Many of the company’s brands exhibit longevity that is uncommon in apparel. Lee was founded in 1889, Wranger in 1944, Van’s and The North Face in 1966, and Timberland in 1973. Decades (or over a century in Lee’s case) later, and these brands are still delivering profits to shareholders… All 5 of the above mentioned brands generate more than $1 billion a year in sales.
V.F. Corporation is trading for an adjusted price-to-earnings ratio of 21.5, and a forward price-to-earnings ratio of 17.8. The company is likely trading around fair value at this time given its strength and longevity. V.F. Corporation has a slightly above average dividend yield of 2.3% at current prices.
The company has managed to compound its earnings-per-share at 11% a year over the last decade. I expect the company to continue growing earnings-per-share at more than 10% a year going forward.
The company’s growth will come from a greater focus on its core brands. V.F. Corporation recently agreed to sell its ‘Contemporary Brands’ business for $120 million. The Contemporary Brands include Ella Moss, 7 for All Mankind, and Splendid. The company is also seeking to sell its licensed sports group.
The planned divestitures help to focus V.F. Corporation on its core business. This will likely help the company to continue growing at a double-digit clip.
Pentair (PNR) is an Ireland based industrial equipment manufacturer. Pentair was founded in 1966 and has a market cap of nearly $12 billion. The company has paid increasing dividends for 39 consecutive years.
The company moved its domicile to Ireland in 2012 when it merged with Tyco Flow Control Solutions. The merger allows Pentair to take advantage of the lower Irish corporate tax rate.
Pentair seeks to provide solutions and systems for food water and energy across the globe. The image below gives an overview of the company:
Pentair’s competitive advantage comes from a mix of its diversification among business units, lower corporate tax rate, ability to redeploy capital from lower margin to higher margin businesses, and its ‘integrated management system’ – which focuses on efficiency gains.
Most companies talk about becoming more efficient, but Pentair has actually done it. The company has increased its profit margins by a compound rate of 3.5% a year over the last decade. This growth has caused earnings-per-share compound at 8.0% a year over the last decade, while sales have grown at just 3.0% a year over the same time period.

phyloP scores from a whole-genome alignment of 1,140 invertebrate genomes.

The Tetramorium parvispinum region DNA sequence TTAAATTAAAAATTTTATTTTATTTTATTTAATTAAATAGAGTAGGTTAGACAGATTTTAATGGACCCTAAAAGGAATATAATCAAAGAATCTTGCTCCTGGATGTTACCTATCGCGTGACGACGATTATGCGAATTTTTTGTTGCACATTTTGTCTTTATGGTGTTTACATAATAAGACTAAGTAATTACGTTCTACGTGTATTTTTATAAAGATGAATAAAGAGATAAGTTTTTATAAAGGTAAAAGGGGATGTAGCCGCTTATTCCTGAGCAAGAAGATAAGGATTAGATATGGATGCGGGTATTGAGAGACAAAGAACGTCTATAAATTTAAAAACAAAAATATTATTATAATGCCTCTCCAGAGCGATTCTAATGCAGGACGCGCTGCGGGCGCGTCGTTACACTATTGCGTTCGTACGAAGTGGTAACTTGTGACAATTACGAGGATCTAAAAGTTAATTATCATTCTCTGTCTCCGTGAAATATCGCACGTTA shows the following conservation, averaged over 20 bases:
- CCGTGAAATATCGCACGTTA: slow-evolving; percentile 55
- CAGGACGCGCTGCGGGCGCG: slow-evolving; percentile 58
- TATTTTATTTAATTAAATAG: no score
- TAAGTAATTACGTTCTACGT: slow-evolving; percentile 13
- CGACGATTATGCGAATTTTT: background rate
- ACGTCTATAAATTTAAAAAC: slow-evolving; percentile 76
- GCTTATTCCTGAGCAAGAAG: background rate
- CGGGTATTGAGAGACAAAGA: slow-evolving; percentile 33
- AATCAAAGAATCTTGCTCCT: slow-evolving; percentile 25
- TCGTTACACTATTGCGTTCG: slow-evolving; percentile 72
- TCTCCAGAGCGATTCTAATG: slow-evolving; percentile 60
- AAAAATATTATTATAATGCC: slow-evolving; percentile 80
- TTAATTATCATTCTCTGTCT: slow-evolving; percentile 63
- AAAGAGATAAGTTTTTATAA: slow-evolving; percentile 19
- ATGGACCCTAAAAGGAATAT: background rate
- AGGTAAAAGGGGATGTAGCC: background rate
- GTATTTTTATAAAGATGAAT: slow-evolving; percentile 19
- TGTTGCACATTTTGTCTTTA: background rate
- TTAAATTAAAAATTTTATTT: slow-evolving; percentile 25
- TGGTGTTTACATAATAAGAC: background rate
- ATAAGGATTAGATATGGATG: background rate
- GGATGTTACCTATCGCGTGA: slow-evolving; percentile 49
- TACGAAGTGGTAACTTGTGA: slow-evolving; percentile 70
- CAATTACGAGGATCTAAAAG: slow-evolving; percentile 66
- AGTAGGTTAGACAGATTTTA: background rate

Pentair offers investors a dividend yield of 2.1%, which is about in line with the market average. The company has maintained a conservative payout ratio of around 33% over the last several years. This gives the company plenty of room to continue increasing dividends going forward.
Pentair currently trades for an adjusted price-to-earnings ratio of 16.7. The company’s price-to-earnings ratio is significantly lower than the S&P 500’s current price-to-earnings ratio of around 25. Pentair appears to be undervalued at this time relative to the S&P 500.
#7: Walgreens Boots Alliance
Walgreens Boots Alliance (WBA) was founded in 1901 in Chicago, Illinois. The company has paid increasing dividends for 40 consecutive years.
Today, Walgreens has a market cap of nearly $90 billion. The company competes heavily with CVS Health (CVS) in the United States. CVS has a market cap of $104 billion.
Walgreens has been able to pay rising dividends over 40 consecutive years thanks to its focus on convenience and its scale. Walgreens’ small store layouts make ‘quick’ shopping trips easier than in big box stores. The company looks for high traffic locations on street corners for ease of access. Prescription refills also create regular traffic for the company.
Walgreens currently trades for a price-to-earnings ratio of 18.9 (using adjusted earnings), and a forward price-to-earnings ratio of 16.7. The company has a below average 1.8% dividend yield, but this is largely made up for by the company’s stability and growth prospects